So I have a script that a run after deployment to setup a device. It changes the hostname, some other settings…etc. it then reboots the system…it looks like for some reason, it makes mender think that the boot was not a success. This is a script that starts at graphical heh.
I guess I am asking, how long does the device have to be on before a -commit happens?
In managed mode the commit will occur once the mender client is able to connect to the Mender server again after a past deployment.
You might be able to utilize state-scripts to make sure to wait for the commit, and as you have noticed a “reboot” during a deployment will mark is a failure.
Though I would not recommend making changes after a Mender deployment, and optimally you would do this offline, and it would have been contained in the deployment in the first place.
I do not understand.
Do I need to use these state scripts to deploy then?
I need to change things like hostname, the unique config for the device. I emailed mender, and they told me I have to do it myself, and then a few days ago I started reading about state-scripts.
Why would a commit depend on networking? I suppose if it breaks networking, that would be bad? I think it would be easier to test networking vs everything else on the device?
All I care about is that the device boots, and a script runs…after that…I can worry about if it will connect to a network.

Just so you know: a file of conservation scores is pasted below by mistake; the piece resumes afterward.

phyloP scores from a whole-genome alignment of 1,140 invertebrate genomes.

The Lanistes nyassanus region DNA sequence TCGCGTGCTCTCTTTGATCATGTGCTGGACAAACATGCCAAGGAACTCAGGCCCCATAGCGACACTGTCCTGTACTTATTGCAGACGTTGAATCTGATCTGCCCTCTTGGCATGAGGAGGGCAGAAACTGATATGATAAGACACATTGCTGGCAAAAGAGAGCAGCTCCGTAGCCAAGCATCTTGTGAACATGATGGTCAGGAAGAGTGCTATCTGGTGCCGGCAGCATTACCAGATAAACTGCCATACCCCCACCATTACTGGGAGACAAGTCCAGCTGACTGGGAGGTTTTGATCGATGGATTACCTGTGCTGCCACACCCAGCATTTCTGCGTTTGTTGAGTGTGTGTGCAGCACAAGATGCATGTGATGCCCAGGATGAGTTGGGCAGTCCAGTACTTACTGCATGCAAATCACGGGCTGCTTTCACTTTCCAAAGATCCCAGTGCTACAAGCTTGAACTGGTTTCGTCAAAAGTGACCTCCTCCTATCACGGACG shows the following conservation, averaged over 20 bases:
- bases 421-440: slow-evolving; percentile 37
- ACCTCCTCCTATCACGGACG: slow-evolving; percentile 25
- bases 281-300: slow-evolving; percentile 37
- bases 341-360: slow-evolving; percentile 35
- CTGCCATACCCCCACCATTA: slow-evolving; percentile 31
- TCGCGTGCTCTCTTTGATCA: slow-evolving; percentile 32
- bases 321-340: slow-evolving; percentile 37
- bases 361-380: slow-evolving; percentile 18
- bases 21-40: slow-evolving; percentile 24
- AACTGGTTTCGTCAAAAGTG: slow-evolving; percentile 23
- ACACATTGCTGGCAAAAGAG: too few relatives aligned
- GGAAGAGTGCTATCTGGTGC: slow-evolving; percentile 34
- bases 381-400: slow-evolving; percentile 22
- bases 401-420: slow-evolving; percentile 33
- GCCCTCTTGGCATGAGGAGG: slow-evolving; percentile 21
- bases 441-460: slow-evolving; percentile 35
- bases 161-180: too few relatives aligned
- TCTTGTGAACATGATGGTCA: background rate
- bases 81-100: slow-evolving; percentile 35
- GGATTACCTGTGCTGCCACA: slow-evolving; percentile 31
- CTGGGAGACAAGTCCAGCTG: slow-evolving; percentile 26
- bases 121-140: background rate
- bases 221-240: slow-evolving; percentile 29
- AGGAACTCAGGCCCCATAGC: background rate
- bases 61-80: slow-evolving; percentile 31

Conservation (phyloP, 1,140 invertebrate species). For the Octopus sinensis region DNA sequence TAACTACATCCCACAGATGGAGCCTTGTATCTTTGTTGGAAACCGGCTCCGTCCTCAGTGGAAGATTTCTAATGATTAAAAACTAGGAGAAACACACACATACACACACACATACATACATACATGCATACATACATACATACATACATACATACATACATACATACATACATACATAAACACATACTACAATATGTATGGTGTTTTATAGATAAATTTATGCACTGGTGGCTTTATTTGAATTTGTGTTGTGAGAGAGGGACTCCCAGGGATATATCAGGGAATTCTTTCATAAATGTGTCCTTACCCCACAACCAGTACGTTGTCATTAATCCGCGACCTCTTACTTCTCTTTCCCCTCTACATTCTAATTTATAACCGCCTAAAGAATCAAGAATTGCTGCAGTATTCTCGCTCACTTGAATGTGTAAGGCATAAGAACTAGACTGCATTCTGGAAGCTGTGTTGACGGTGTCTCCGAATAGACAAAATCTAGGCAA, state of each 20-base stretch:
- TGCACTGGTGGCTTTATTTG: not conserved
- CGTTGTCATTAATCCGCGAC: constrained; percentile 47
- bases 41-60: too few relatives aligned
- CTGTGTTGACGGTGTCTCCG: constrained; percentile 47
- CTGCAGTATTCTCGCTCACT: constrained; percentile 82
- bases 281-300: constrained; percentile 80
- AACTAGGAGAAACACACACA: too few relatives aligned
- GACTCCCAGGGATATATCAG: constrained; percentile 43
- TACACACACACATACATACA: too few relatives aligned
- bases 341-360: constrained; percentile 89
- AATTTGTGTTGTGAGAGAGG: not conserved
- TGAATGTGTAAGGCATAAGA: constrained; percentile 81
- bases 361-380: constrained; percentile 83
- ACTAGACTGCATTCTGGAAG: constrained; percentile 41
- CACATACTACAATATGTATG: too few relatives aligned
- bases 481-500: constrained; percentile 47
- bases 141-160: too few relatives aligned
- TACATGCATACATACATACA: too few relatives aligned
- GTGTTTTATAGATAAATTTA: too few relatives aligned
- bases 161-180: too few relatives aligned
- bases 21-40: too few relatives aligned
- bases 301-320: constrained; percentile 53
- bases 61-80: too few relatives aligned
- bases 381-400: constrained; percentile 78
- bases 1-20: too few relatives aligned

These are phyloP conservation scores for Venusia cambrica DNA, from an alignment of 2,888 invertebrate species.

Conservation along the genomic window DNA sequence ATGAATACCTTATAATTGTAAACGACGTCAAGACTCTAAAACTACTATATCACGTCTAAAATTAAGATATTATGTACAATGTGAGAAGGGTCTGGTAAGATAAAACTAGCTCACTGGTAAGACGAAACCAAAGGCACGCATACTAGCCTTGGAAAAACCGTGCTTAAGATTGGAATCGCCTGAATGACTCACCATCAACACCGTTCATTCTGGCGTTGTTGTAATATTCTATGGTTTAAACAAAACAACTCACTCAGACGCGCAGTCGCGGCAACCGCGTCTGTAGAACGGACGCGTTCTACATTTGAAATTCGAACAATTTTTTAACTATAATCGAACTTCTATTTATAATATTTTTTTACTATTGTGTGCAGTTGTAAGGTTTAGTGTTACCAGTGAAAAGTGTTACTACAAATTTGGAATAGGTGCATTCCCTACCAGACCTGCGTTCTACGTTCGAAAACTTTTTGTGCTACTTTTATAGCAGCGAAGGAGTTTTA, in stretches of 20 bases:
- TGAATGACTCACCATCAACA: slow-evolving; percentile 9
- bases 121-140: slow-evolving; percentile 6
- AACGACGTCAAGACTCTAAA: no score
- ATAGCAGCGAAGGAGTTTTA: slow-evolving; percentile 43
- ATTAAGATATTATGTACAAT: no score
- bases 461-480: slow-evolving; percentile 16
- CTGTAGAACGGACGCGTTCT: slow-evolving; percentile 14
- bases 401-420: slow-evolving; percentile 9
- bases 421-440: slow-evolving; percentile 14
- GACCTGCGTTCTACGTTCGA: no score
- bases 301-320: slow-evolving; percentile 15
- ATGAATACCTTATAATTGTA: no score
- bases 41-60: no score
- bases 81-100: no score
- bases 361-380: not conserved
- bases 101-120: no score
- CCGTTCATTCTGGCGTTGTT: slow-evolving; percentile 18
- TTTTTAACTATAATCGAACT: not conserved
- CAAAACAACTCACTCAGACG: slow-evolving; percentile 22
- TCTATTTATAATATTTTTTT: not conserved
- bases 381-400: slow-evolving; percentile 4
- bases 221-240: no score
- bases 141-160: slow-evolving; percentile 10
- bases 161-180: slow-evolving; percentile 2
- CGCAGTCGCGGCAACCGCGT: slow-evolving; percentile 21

Can I just do a mender -commit
I mean what happens if the device sits there, for hours before it gets reconnected to the internet?
It is important when you deploy an update that the update did not break connectivity to the Mender server, otherwise you can lock you self out of deploying OTA updates.
This is why the criteria exists where the mender client will mark the update complete once it is able to connect to the Mender server after booting the “new image”
If it is expected that there will be a large delay before the network is connected after installing an update then a pre-commit state script can be used to “retry later”. It cannot be delayed indefinitely though as the server will eventually declare the deployment as failed.
One suggestion would be to have the pre-commit hook enable the networking, allow the commit, and then use the post-commit hook to disable the networking.
How fast does mender try, and connect to the server after boot. If the system reboots before committing, what happens?
Do not have any specific number, but will try connecting as soon as the service is started.
If the system reboots before committing, what happens?
This is considered a “interrupted update” and the Mender client will roll-back the update and mark it as a failure.
I was reading here: https://docs.mender.io/2.0/architecture/overview
I am in a time crunch, and lets say I did not have time to explore the mender scripting system, but already wrote some scripts that check networking.
If I am not worried about switching back, can I run the command mender -commit
Will it still report to the server that it updated?
By the looks of this it should work by running
mender -commit to get an successful update.
The big reason I am asking, is that it mentioned in standalone mode, but not network/server mode…